February 1, 2018

A posthumous win for Helen Dunmore at this year’s Costa Awards

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Helen Dunmore, in 2008. Via WikiMedia Commons.

This past Tuesday, at a central London restaurant called Quaglino’sHelen Dunmore’s posthumous collection Inside the Wave was awarded the Costa Book Award for poetry, and named the Costa Book of the Year.

The prestigious Costa Book Awards, open to residents of the UK and Ireland, has been going since 1971. Each year, awards are given for novel, first novel, children’s book, poetry, and biography; one of the five winners is then singled out as the Book of Year. In the awards’ forty-seven year history, only one other author (Ted Hughes, in 1998, for Birthday Letters) has won the prize posthumously.

Dunmore died of cancer last June at the age of sixty-four. She finished Inside the Wave while in hospital; it includes one poem, “Hold Out Your Arms,” written just ten days before her death.

The chair of the judging panel, Wendy Holden, was quoted by the Bookseller’s Katherine Cowdry:

 “The judges all felt it was a modern classic, it was a collection of poems with a very strong message, and even though they were written by the author that was dying they were very life affirming and they would appeal—which is Costa’s ideal—to a wide range of people, even people who didn’t usually read poetry. It’s a fantastic collection, incredibly moving, incredibly strong, by an author right at the top of her game. It was a very close decision but one everybody was ultimately very happy with.”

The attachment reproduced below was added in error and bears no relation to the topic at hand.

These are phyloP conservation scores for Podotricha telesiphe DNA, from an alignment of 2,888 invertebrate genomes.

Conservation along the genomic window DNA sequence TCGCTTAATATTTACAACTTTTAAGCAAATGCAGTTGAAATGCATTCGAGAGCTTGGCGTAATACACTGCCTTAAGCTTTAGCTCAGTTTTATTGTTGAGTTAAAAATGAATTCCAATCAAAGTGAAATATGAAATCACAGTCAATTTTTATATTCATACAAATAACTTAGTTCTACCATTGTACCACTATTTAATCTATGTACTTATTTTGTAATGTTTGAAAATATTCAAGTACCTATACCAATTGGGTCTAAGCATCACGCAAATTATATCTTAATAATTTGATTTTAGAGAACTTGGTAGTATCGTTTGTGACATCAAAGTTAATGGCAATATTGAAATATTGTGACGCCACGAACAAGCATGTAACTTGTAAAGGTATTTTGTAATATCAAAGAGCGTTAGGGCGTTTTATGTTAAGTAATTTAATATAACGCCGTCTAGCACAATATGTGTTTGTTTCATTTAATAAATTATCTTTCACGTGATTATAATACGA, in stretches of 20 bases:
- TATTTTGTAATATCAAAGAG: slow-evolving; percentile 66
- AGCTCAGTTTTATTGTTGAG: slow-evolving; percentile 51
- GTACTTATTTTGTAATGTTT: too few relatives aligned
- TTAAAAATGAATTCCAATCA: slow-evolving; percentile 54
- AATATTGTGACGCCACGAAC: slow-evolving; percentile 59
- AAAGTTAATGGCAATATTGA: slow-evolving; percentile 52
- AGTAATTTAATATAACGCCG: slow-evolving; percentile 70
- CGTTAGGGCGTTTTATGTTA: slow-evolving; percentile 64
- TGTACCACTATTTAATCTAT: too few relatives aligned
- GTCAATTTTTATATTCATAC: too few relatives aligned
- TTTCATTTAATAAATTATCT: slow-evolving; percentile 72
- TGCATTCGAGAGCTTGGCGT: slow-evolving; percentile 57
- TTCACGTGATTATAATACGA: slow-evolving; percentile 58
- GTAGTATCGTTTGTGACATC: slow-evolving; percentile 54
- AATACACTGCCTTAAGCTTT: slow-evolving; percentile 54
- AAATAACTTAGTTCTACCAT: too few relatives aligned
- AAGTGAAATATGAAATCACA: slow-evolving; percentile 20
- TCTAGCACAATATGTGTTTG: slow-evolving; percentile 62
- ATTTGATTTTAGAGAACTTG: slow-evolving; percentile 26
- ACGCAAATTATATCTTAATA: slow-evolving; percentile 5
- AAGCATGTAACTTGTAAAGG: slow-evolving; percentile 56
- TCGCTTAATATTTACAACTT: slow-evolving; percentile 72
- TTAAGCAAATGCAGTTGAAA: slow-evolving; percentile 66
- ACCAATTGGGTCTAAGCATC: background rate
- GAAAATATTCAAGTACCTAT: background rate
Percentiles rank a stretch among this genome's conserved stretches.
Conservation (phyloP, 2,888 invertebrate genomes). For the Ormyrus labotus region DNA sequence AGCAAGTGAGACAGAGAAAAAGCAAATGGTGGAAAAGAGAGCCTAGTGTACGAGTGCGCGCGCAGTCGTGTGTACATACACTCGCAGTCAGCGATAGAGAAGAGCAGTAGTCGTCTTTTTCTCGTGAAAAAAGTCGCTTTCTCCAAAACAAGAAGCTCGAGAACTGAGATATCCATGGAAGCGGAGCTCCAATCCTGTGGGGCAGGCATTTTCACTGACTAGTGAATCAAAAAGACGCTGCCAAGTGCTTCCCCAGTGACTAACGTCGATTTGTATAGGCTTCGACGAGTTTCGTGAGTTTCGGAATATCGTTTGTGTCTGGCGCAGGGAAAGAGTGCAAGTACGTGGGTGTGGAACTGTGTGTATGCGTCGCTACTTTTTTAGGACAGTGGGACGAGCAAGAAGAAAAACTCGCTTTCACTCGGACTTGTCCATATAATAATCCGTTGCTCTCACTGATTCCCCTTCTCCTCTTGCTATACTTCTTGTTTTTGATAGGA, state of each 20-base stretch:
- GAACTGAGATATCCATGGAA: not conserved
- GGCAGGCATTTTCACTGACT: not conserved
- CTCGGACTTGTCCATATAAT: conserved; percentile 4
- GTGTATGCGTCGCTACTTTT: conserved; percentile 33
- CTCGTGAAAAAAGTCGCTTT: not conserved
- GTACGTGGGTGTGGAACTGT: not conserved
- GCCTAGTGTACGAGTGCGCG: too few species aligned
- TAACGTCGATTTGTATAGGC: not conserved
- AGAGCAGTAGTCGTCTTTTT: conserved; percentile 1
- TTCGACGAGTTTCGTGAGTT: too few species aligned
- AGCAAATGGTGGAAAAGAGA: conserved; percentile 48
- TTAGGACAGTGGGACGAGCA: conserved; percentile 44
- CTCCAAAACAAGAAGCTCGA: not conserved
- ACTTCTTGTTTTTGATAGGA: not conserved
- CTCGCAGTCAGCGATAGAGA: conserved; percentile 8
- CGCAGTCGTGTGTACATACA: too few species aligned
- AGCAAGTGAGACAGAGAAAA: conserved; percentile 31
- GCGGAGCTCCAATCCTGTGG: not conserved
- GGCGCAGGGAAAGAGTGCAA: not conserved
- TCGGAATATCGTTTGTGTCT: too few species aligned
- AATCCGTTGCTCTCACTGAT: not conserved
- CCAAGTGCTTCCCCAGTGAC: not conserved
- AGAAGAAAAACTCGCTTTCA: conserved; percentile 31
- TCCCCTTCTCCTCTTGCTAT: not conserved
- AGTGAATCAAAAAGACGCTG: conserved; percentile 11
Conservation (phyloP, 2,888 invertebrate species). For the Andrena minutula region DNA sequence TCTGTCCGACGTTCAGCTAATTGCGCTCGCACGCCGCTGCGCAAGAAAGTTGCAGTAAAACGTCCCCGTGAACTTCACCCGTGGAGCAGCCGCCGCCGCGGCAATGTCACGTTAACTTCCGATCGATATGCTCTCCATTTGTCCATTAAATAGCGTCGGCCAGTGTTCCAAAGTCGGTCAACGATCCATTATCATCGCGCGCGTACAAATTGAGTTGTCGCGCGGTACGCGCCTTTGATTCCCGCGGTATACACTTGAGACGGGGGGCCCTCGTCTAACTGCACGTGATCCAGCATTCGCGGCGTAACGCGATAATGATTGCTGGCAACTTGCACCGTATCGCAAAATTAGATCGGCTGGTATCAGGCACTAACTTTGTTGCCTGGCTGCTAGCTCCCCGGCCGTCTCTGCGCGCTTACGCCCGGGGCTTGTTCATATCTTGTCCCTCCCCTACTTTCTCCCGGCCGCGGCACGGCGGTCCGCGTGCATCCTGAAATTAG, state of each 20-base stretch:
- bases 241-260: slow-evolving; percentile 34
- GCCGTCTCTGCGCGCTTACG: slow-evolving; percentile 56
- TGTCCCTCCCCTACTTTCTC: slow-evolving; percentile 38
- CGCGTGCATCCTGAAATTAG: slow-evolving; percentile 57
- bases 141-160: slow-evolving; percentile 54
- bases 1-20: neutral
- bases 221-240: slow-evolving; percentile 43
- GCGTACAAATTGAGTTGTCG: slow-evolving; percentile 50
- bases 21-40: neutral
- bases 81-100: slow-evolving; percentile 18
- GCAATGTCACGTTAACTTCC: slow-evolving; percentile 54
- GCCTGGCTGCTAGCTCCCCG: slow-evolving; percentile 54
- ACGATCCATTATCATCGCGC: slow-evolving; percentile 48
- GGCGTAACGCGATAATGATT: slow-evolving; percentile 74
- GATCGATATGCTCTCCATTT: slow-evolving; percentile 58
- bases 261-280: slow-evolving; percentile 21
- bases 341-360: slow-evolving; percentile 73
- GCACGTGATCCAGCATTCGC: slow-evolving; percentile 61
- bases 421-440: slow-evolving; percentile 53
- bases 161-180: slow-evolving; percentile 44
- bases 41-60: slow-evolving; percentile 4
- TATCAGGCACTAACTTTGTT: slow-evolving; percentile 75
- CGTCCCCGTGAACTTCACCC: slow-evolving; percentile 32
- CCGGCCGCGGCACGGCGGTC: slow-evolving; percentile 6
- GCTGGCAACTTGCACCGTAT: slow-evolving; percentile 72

Dunmore’s children Patrick and Tess, and her husband Frank Charnley, were at the ceremony to accept the award. Patrick told Sian Cain at the Guardian:

“The whole family is delighted — and a bit shocked. It is very emotional.

“For Mum to win the overall prize is staggering. We’re so thrilled. But there is a lot of sadness that she is not here. But she would have been really over the moon, particularly because it was her poetry… She’d have been so pleased to know that her win would bring new people to poetry.”

There were also, of course, four other winners on Tuesday. Gail Honeyman (who had been the bookies’ favourite to take home the big win) triumphed in the the first novel category with her book Eleanor Oliphant is Completely FineReservoir 13 by Jon McGregor was the winning novel. The Explorer by Katherine Rundell won in children’s books. In the Days of Rain by Rebecca Stott was the winning biography

Inside the Wave is the the eighth Book of the Year to have ever been selected from the poetry category.

While congratulations are due all around, I can’t help but notice that of the twenty shortlisted books, only four came from independent publishers. And of the five winning books, three came from HaperCollins, one from Bloomsbury and one from Bloodaxe. It can be a tough old life being an indie publisher. Little fame and fortune for us. But we love it, and we continue fighting.

 

 

Nikki Griffiths is the managing director of Melville House UK.

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